Stan has more than $3.50 in his pocket.
The temperature is greater than 4º and less than 12º.
t ≤ 19
Just as with equations, there are a number of Properties of Inequality that help us work with these types of relationships.
Addition and Subtraction Properties of Inequality If a > b, then a + c > b + c If a > b, then a − c > b − c

Let’s start with addition and subtraction and the simple inequality a > b. If we want to add a quantity c to the left side, we also have to add it to the right side in order to keep the inequality true. We can write this property as:
If a > b, then a + c > b + c.
People’s ages serve as a good reallife example to model this property. For instance, imagine that you know two people: Adam and Bernard. You know that Adam is older than Bernard (although you do not know how much older). In a certain number of years from now, will Adam still be older than Bernard? Of course! Adam is older to begin with, and they are aging the same amount. In algebraic fashion, you could represent this inequality as:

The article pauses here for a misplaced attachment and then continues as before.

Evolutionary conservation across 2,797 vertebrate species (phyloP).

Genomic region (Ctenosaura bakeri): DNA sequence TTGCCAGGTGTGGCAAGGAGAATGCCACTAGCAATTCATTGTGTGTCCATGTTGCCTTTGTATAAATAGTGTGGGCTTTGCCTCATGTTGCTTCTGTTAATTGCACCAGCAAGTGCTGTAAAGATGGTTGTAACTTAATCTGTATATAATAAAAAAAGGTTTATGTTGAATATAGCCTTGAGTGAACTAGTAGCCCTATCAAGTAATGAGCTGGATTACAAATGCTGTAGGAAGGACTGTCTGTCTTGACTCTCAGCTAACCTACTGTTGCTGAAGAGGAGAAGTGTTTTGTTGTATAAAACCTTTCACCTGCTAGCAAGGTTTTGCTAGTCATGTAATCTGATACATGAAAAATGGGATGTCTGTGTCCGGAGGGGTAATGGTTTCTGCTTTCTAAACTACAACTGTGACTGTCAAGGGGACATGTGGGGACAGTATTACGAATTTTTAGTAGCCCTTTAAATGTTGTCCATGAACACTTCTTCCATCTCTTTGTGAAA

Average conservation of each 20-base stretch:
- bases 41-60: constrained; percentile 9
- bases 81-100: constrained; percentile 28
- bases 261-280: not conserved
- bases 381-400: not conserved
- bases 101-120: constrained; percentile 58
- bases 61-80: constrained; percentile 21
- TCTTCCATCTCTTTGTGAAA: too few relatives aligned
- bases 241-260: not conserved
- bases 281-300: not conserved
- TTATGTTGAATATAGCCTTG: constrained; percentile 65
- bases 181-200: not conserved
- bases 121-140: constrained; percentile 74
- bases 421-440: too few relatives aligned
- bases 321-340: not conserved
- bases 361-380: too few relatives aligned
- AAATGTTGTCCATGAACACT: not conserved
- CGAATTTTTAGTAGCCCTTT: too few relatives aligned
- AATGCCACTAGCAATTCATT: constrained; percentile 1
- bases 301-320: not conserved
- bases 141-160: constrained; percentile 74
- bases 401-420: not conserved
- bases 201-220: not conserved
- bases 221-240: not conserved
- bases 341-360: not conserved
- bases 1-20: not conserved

If Adam’s age > Bernard’s age,
then Adam’s age + some years > Bernard’s age + the same number of years
The Subtraction Property is similar. If we begin with the inequality a > b again and we subtract c from a, then we also need to subtract c from b in order to maintain the relationship. We can write this property as:
If a > b, then a − c > b − c.
The age example can help you make sense of this relationship as well: if Adam is older than Bernard now, then five years ago Adam was also older than Bernard (because Bernard was also five years younger). You could represent this inequality as: